Massachusetts special obligation bonds get two-notch downgrade from S&P


COVID-19 related curbs on economic activity in Massachusetts triggered a downgrade on Wednesday from S&P Global Ratings, which lowered its rating on the commonwealth’s Series 2004 special obligation dedicated tax revenue bonds and Series 2005 revenue refunding bonds two notches to BBB-plus from A.

The outlook is negative.

“The downgrade reflects a significant drop in pledged tax revenue as a result of pandemic-related restrictions on economic activity, and S&P Global Ratings’ assessment that national hotel-related economic activity might take until 2023 to recover,” S&P said in a statement.

A message seeking comment was left with state Treasurer Deborah Goldberg’s office.

Like many states, Massachusetts is experiencing a second wave of coronavirus infections. State health officials on Tuesday reported 2,225 newly reported confirmed cases and a rolling seven-day positivity average of 3.02%. By contrast, Massachusetts had dropped to roughly 200 new cases daily in July, according to a study by Northeastern, Harvard, Rutgers and Northwestern universities.

“The good news, and the bad news, is that human behavior is likely driving the resurgence,” the report said. “This means that infections need not continue to explode in Massachusetts, but also that real changes in behavior [and policy] may be required to bring it back under control.”

Gov. Charlie Baker in early November issued “targeted” restrictions including a business curfew and a revised face covering order while out in public. Baker, however, is calling on schools to reopen, citing low transmission in those buildings.

Massachusetts Gov. Charloe Baker is monitoring coronavirus data.

Bloomberg News

Securing the bonds are pledged revenues, which include certain room occupancy taxes, vehicle rental surcharges and sales tax and sightseeing surcharges that Massachusetts collects within Boston, Cambridge, Springfield, Worcester and Chicopee – all cities — as well as the town of West Springfield.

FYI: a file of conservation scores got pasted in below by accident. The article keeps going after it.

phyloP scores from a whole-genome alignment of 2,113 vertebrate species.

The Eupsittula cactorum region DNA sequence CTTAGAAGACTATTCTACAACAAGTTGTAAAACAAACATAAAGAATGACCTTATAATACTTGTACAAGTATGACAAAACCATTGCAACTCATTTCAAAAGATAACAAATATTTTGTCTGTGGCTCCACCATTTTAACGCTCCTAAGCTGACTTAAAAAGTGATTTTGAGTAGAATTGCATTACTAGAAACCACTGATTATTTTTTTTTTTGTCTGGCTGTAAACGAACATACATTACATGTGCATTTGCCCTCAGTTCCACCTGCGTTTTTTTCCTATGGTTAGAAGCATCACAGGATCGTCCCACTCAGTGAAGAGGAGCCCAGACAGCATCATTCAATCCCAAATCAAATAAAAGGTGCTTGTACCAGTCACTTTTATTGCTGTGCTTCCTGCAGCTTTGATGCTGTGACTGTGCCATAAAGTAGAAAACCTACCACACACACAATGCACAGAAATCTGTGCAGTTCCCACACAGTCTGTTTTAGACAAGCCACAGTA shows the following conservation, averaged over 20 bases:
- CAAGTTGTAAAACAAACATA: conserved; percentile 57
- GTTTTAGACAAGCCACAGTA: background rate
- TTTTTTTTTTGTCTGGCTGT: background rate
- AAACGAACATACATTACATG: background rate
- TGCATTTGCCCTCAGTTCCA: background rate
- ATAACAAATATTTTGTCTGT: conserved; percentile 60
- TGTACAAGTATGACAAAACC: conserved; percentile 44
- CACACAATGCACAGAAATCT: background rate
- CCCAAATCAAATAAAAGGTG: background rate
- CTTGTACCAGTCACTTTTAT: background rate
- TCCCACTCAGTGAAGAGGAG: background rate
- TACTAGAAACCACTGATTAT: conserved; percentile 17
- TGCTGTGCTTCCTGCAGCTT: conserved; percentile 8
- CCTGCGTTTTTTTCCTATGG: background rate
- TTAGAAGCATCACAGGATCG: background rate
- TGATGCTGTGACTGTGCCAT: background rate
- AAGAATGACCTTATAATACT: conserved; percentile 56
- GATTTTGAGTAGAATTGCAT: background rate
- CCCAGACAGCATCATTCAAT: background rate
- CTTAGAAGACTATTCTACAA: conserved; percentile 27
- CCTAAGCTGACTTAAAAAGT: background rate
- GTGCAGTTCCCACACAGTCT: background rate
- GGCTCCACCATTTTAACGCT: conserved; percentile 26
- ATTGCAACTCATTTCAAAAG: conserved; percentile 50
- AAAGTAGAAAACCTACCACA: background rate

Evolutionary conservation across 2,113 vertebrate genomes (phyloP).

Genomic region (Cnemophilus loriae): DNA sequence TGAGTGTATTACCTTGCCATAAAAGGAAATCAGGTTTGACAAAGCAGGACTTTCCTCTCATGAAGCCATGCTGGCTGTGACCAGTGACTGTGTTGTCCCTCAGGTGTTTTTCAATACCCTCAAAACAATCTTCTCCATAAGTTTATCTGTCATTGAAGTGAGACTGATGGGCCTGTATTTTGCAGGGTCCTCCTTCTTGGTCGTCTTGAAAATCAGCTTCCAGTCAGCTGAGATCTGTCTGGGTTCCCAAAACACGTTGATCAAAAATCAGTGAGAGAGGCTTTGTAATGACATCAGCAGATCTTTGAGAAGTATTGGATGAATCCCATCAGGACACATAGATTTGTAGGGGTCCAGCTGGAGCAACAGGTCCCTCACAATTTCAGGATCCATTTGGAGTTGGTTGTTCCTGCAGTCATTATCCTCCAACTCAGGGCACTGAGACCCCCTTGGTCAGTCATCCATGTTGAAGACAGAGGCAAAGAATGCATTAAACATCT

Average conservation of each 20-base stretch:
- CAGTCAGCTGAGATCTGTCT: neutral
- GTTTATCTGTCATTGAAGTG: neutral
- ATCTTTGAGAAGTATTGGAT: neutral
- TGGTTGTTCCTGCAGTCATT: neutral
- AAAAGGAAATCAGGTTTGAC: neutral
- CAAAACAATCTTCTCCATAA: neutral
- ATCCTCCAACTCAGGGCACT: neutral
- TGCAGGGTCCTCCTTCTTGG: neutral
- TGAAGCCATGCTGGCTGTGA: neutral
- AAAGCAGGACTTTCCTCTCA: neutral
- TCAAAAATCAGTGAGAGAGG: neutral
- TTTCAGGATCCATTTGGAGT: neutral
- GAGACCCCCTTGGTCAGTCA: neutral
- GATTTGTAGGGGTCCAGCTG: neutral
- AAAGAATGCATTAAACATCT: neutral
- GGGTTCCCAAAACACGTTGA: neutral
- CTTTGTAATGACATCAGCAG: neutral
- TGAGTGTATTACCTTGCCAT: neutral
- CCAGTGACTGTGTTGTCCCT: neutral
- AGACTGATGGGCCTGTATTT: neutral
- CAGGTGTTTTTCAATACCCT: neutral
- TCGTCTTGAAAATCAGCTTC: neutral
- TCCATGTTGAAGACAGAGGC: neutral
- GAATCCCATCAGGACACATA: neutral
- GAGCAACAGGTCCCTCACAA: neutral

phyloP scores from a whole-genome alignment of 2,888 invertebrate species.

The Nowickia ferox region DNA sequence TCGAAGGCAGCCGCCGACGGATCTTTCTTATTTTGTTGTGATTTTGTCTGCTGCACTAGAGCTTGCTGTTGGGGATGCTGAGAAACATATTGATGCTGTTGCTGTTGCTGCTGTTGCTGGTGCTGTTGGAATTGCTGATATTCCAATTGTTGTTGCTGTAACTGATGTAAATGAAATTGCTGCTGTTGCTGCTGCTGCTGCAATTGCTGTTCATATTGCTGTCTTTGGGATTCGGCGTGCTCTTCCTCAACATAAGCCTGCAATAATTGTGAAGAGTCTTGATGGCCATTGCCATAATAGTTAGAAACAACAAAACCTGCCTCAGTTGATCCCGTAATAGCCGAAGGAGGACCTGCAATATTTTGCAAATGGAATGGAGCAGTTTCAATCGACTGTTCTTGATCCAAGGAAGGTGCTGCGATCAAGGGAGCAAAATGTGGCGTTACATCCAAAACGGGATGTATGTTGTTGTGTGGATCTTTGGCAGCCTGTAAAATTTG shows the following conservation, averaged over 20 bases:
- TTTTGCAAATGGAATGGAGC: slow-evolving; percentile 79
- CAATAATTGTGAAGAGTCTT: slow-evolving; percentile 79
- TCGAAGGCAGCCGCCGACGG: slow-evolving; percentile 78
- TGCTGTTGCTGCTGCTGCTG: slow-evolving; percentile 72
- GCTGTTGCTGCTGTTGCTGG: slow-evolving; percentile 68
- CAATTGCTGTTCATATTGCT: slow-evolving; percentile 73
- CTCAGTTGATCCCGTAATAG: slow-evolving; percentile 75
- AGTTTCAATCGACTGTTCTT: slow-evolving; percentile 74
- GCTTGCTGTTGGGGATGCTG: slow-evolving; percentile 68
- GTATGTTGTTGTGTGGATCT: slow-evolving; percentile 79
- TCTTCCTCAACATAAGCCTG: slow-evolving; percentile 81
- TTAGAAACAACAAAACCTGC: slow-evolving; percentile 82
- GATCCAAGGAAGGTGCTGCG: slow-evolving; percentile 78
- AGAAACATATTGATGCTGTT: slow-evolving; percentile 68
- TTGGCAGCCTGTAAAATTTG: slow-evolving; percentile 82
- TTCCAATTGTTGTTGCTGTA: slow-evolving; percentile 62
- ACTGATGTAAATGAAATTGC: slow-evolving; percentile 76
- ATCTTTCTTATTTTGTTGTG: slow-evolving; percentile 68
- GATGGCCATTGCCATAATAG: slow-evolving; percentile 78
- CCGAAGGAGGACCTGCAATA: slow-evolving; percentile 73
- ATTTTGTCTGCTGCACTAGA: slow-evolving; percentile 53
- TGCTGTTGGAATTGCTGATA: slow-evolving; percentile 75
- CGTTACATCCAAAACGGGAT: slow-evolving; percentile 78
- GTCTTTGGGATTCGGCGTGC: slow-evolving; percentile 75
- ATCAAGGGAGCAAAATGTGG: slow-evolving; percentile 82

According to S&P, the Massachusetts Convention Center Authority projects pledged revenue in fiscal 2021 at a level that will only barely cover annual debt service at 1.03 times. S&P calculated that if full-year 2021 pledged revenue matched the 75% drop in one-month September 2020 revenue compared with one-month September 2019 revenue, coverage of annual debt service in fiscal 2021 would be only 0.77 times.

“This is a large turnaround from the high 3.01 times coverage of annual debt service that occurred in fiscal 2019,” S&P said.

“The rating is not lower because we expect the commonwealth’s hotel and entertainment-related activity to recover as the nation emerges from the COVID-19 pandemic, while the bonds’ revenue fund currently has enough money to pay the next three semiannual debt service payments through July 1, 2022, even if no further pledged revenue is received.”

The negative outlook, S&P said, reflects at least a one-in-three chance that it could lower the rating further if a recovery in hotel and related economic activity becomes substantially delayed from current expectations, or if there is a significant debt service reserve draw in January 2021, the next semiannual debt service due date, without likelihood of near-term replenishment.

Massachusetts intends to issue $1.2 billion of revenue anticipation notes the week of Dec. 7, with JPMorgan the book running senior manager.

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